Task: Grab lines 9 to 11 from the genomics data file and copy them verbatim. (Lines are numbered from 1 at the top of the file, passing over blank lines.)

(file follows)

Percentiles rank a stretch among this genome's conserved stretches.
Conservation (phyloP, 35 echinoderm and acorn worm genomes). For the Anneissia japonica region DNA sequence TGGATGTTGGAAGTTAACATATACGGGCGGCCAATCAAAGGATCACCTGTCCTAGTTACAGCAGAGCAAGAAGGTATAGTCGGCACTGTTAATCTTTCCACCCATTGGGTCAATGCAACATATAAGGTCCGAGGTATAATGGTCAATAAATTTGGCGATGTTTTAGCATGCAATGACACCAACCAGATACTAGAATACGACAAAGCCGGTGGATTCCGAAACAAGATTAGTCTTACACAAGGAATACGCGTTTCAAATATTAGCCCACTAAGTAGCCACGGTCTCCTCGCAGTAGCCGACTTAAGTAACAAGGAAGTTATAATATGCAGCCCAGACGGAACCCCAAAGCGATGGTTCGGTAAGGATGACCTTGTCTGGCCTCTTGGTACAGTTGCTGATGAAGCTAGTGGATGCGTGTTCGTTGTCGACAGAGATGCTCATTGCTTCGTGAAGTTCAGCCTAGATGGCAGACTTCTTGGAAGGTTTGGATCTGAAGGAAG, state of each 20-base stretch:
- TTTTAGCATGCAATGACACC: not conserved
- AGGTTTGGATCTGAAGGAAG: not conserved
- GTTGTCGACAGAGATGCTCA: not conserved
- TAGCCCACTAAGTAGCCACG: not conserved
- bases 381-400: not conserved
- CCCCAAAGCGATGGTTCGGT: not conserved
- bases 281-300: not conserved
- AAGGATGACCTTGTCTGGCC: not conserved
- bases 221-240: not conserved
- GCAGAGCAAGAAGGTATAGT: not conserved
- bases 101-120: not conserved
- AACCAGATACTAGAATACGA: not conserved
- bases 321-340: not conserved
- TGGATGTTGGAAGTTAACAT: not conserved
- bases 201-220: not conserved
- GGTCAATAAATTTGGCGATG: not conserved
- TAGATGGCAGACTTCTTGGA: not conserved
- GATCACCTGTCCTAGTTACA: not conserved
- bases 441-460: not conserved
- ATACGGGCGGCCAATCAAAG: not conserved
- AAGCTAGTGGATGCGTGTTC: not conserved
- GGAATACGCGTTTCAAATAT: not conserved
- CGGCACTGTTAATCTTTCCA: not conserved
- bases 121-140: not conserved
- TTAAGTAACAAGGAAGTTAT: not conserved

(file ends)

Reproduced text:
- bases 281-300: not conserved
- AAGGATGACCTTGTCTGGCC: not conserved
- bases 221-240: not conserved